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on 1 June 2009
Even before spaghetti westerns, some gritty teeth-kickers were produced by the studios.
This one stars Gregory Peck, whose character fits his part well enough.
The story has the ring of basis on a historical series of events, where brash careless bravados robbed and ran and robbed again, and looked up to the hangman's noose whenever they got caught.
Not one of the characters is a hero, and none of them are out-and-out evil-doers, but the law of the gun always speaks loudest in the most skilful of hands.
If the film had just told the story, I would have given it 5 stars, but in those days the studios always had to append a moral/religious message, which succeeds in diluting the overall impact of the film.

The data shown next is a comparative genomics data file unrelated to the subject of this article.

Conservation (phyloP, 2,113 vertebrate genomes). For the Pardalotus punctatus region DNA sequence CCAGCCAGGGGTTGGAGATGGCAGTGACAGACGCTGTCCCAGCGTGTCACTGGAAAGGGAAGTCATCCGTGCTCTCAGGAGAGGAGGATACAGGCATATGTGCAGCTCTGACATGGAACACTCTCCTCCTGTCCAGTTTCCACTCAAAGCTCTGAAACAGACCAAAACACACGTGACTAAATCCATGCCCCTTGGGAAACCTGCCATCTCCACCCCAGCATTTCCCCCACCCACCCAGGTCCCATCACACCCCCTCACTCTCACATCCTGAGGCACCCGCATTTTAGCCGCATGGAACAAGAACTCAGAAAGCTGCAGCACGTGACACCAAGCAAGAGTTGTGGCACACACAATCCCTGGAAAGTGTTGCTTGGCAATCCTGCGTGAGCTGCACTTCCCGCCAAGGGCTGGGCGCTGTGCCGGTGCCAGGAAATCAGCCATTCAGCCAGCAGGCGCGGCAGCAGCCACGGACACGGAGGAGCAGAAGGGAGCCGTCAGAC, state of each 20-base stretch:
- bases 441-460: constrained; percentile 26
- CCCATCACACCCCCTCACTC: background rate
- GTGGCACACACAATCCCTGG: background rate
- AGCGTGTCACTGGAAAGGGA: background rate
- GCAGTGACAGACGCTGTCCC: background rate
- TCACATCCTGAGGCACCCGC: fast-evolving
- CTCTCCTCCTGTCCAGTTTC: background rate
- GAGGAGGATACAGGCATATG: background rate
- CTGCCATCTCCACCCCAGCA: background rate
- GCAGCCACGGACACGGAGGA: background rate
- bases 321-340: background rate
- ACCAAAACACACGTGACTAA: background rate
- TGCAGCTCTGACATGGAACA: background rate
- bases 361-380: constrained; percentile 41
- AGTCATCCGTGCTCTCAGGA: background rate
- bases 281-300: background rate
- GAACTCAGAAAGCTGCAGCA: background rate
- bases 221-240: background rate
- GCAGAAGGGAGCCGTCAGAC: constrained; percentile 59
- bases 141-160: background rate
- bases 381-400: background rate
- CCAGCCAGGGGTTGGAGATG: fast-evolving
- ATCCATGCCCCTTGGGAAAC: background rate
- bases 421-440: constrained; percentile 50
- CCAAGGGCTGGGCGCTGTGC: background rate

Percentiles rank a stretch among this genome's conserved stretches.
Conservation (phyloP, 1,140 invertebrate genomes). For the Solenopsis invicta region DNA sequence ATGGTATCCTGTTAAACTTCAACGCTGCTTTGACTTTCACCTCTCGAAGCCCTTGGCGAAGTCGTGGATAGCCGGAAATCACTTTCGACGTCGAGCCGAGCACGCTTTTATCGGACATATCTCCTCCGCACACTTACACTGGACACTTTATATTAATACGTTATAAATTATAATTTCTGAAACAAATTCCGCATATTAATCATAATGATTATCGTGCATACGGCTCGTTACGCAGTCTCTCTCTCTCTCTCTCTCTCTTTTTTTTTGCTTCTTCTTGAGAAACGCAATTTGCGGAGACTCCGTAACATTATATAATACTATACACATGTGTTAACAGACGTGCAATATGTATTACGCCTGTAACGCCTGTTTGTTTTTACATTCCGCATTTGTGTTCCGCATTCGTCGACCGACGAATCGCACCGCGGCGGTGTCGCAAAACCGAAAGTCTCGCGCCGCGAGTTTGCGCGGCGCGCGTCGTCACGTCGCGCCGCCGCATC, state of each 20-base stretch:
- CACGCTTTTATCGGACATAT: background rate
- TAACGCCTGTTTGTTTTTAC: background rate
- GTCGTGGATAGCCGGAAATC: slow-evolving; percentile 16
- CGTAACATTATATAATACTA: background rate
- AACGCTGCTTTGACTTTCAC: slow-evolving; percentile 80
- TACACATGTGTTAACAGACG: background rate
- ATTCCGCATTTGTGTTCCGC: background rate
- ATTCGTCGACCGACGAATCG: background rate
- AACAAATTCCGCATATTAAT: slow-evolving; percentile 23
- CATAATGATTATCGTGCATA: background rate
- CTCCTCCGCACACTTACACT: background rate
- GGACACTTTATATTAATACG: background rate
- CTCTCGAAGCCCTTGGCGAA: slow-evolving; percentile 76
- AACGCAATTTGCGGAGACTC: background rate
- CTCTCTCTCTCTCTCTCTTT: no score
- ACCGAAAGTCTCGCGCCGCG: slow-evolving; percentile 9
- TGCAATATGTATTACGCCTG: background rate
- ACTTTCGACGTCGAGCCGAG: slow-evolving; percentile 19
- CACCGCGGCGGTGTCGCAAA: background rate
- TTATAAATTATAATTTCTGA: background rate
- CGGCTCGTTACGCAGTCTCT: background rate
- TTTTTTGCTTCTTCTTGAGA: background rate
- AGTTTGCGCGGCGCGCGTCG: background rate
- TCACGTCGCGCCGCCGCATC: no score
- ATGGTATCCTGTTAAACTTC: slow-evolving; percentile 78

I found some matters of detail to quibble about, but overall the story held together well enough.
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on 13 July 2014
It is an excellent film. Although I had seen it before at the cinema, I needed a personal copy so that I can see it whenever I want. Nevertheless it has always been a favourite of mine.
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This is a good Gregory Peck Western. The story line is sort of familar, the wronged man hunting down his wife's killers. As usual Gregory Peck puts in a good performace. I like westerns and nearly gave this 5 stars

as I sort of worked out the ending and there is an odd love interest - just 4 stars. But still a good film.
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on 15 February 2015
I liked this film very much I am not going to tell you the plot has it has a twist in tale ,and I think it would spoil it for anyone who has not seen it before